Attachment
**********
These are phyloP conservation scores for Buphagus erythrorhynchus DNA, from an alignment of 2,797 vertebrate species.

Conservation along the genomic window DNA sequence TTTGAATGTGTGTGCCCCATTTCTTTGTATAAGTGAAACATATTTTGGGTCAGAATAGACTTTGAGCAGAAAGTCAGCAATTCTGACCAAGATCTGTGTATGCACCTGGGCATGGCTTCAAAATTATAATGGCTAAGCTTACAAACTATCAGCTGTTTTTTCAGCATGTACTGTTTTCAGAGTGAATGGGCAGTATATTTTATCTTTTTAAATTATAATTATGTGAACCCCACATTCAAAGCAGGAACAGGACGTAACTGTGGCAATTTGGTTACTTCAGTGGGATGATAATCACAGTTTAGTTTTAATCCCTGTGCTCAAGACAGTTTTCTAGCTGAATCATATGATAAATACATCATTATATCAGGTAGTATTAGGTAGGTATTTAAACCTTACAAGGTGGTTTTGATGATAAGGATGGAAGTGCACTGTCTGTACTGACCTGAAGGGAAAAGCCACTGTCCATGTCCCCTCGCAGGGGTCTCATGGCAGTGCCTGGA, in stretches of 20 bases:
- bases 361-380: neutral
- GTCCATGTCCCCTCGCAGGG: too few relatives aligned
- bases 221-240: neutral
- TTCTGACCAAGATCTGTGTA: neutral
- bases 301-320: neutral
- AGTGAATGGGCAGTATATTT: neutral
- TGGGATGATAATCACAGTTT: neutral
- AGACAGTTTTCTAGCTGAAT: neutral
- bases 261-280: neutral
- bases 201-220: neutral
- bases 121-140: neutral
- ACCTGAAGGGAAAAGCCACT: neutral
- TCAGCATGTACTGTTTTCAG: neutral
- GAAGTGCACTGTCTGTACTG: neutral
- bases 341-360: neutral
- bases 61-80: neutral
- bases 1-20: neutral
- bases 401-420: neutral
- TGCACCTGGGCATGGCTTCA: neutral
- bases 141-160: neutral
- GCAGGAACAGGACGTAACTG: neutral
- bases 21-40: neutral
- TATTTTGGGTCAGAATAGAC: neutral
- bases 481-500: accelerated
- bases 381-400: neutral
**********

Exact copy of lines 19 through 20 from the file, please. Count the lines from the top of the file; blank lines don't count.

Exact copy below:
- bases 1-20: neutral
- bases 401-420: neutral